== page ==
When looking at small business health insurance, you can choose from a variety of plan types, including PPOs, HMOs, EPOs, and HSAs. Choosing the right plan for your business and employees will depend on your cost and coverage preferences, and it is important to know what your options are. Learn more about the different plan types for small business health insurance.
HMO stands for “Health Maintenance Organization.” For small business health insurance, an HMO plan is based on each employee choosing a primary care physician to provide the majority of their health care needs. The primary care doctor coordinates health services within the specific contracted network of the HMO. Your employees might choose an HMO due to the plan’s lower monthly premiums and out-of-pocket costs, as well as the plan’s typically straightforward procedures, since HMO members usually do not have to file claims.
As a highly centralized plan type, HMOs are not as flexible as other plans, and employees will require referrals from their primary care physician if they need to see a specialist. As a type of small business health insurance, an HMO plan is a practical and convenient option for your company to consider if you want your employees to save on health care costs.
PPO stands for “Preferred Provider Organization.” A PPO plan allows employees to have greater flexibility when choosing their health care services, since PPO members can see doctors outside of their network and do not have to select a primary care physician to coordinate their care. With PPOs, employees can visit any doctor within the network at any time, and do not require referrals in order to see specialists, whom they can visit directly. However, the trade-off for being able to choose from a wider variety of health care options is the cost of having to pay more for using health care services outside of the network.
Employees have to pay higher premiums and out-of-pocket costs with PPOs, and will generally have more paperwork. As a plan type, PPOs may be the right small business health insurance for your company if offering employees more freedom to choose their own doctors is a greater priority than cost.
EPO stands for “Exclusive Provider Organization.” As a small business health insurance plan type, an EPO allows employees to use all health care providers and specialists without referrals, but typically does not provide out-of-network coverage. Also, EPOs do not require members to choose a primary care physician to coordinate their health care, and EPO plans generally cost less than HMO and PPO plans. For small businesses with employees who want to save money and do not expect needing much medical care, an EPO could be an optimal choice of health insurance plan.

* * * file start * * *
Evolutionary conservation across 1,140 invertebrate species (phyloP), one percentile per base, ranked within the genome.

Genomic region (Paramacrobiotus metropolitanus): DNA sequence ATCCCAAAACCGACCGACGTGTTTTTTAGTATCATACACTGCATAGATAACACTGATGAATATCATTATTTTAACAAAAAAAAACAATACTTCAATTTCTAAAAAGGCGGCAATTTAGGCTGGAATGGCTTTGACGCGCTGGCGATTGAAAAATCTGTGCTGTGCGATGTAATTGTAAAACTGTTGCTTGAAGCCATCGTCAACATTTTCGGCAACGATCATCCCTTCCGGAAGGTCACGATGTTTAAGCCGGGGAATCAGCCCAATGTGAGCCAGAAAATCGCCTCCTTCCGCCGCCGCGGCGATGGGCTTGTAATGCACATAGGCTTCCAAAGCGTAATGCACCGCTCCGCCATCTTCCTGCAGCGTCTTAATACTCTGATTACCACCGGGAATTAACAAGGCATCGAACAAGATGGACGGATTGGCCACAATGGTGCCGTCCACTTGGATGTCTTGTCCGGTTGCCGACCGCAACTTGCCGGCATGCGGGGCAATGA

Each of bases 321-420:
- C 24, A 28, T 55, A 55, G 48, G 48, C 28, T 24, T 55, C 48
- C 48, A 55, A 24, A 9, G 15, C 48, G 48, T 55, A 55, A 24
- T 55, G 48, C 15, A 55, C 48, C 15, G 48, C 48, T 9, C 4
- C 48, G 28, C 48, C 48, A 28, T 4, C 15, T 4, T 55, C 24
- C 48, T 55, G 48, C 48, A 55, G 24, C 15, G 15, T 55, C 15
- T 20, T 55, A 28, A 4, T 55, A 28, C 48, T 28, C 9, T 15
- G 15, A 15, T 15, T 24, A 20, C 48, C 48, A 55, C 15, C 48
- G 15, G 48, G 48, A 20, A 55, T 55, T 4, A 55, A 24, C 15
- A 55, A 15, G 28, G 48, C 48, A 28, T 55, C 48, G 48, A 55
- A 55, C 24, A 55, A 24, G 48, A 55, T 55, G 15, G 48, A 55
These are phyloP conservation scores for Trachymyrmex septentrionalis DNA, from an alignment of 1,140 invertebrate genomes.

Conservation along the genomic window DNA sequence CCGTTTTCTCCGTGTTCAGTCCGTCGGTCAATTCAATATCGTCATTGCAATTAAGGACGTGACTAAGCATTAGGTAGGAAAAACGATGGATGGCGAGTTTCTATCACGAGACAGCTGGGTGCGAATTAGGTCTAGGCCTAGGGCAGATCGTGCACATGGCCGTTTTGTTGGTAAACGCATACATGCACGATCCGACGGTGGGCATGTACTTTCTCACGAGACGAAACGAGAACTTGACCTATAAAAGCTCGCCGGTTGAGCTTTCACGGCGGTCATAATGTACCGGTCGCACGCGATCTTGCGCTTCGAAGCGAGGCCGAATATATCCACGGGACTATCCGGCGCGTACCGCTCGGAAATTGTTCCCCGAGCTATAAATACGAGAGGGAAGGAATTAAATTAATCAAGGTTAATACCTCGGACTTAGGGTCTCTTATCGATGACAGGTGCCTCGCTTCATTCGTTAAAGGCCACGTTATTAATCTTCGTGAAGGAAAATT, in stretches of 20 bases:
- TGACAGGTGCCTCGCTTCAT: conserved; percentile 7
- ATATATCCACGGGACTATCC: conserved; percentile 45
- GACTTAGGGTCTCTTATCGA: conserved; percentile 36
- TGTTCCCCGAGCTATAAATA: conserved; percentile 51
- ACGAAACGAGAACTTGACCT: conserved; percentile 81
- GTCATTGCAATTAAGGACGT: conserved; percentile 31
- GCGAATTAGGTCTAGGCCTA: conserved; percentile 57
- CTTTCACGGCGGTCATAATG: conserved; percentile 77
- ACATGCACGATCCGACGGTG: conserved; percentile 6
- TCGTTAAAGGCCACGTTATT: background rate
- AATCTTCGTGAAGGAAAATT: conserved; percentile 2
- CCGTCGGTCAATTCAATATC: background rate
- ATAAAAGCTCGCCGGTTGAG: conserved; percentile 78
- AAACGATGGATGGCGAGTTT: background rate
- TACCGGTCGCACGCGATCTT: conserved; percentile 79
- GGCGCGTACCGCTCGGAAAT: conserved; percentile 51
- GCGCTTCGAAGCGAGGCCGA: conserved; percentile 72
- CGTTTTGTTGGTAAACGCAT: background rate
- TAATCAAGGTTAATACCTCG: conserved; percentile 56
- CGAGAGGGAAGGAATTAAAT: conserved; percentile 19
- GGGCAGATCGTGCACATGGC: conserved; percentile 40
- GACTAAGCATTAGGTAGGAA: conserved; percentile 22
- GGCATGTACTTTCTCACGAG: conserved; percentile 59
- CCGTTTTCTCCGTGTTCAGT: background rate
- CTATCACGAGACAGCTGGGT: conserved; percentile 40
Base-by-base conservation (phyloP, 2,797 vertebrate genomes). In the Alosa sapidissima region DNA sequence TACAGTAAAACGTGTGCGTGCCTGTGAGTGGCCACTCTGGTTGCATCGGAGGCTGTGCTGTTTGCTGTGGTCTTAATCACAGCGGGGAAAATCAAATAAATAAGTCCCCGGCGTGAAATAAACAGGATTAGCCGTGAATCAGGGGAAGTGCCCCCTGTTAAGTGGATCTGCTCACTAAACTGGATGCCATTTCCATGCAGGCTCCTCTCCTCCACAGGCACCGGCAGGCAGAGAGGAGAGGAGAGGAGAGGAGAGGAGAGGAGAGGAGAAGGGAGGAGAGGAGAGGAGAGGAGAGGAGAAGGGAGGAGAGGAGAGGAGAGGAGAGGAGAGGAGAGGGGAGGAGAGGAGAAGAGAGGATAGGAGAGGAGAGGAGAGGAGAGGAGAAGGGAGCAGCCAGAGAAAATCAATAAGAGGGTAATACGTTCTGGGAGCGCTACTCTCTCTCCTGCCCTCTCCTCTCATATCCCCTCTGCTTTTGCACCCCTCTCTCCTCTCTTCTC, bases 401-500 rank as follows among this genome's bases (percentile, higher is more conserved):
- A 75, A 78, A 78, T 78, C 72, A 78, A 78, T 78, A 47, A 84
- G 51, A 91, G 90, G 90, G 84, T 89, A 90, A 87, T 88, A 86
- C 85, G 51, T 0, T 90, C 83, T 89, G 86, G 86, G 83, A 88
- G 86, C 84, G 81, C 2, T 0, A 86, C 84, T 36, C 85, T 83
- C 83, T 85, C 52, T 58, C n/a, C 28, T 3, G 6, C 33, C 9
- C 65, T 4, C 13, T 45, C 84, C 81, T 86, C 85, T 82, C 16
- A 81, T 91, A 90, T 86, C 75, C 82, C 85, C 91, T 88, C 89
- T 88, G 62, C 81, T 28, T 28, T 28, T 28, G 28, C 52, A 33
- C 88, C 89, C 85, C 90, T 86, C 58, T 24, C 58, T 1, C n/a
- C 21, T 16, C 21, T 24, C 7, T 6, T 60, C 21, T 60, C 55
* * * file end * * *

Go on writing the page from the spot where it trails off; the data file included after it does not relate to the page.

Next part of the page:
HSA stands for “Health Savings Account,” which is a specially designated account meant to be used with high-deductible health insurance plans. Members save pre-tax money in an HSA in order to spend the funds on future health care expenses. Every year, money left in the tax-advantaged HSA rolls over and can earn interest. Ultimately, when a qualifying high-deductible health plan is used with an HSA, members can save on medical costs and receive a tax write-off.
HSAs may be appealing to employees if they visit the doctor infrequently and prioritize cheaper monthly premiums, despite having a higher annual deductible if they become ill or injured. Employees own their HSA account, and can carry their funds with them if they change jobs. HSAs may be an effective small business health insurance plan type for your company if your business has relatively young and healthy employees who prefer low costs.
POS stands for “Point of Service.” POS plans are a popular choice of small business health insurance and are essentially a combination of the features in HMO and PPO plans. Like an HMO, employees enrolled in a POS plan need to choose a primary care physician who will provide them with all specialist referrals within their insurance company-approved network.
Like a PPO, a POS plan usually provides access to a wider range of health care providers than HMO coverage. Receiving care outside of the network could lead to more out-of-pocket expenses, or might not be covered at all.
Overall, the right type of health insurance plan for your small business will depend on your cost and coverage preferences. You can also offer multiple plan types to your employees. eHealth’s licensed insurance agents can help you choose the most affordable and effective small business health insurance plan for you and your company.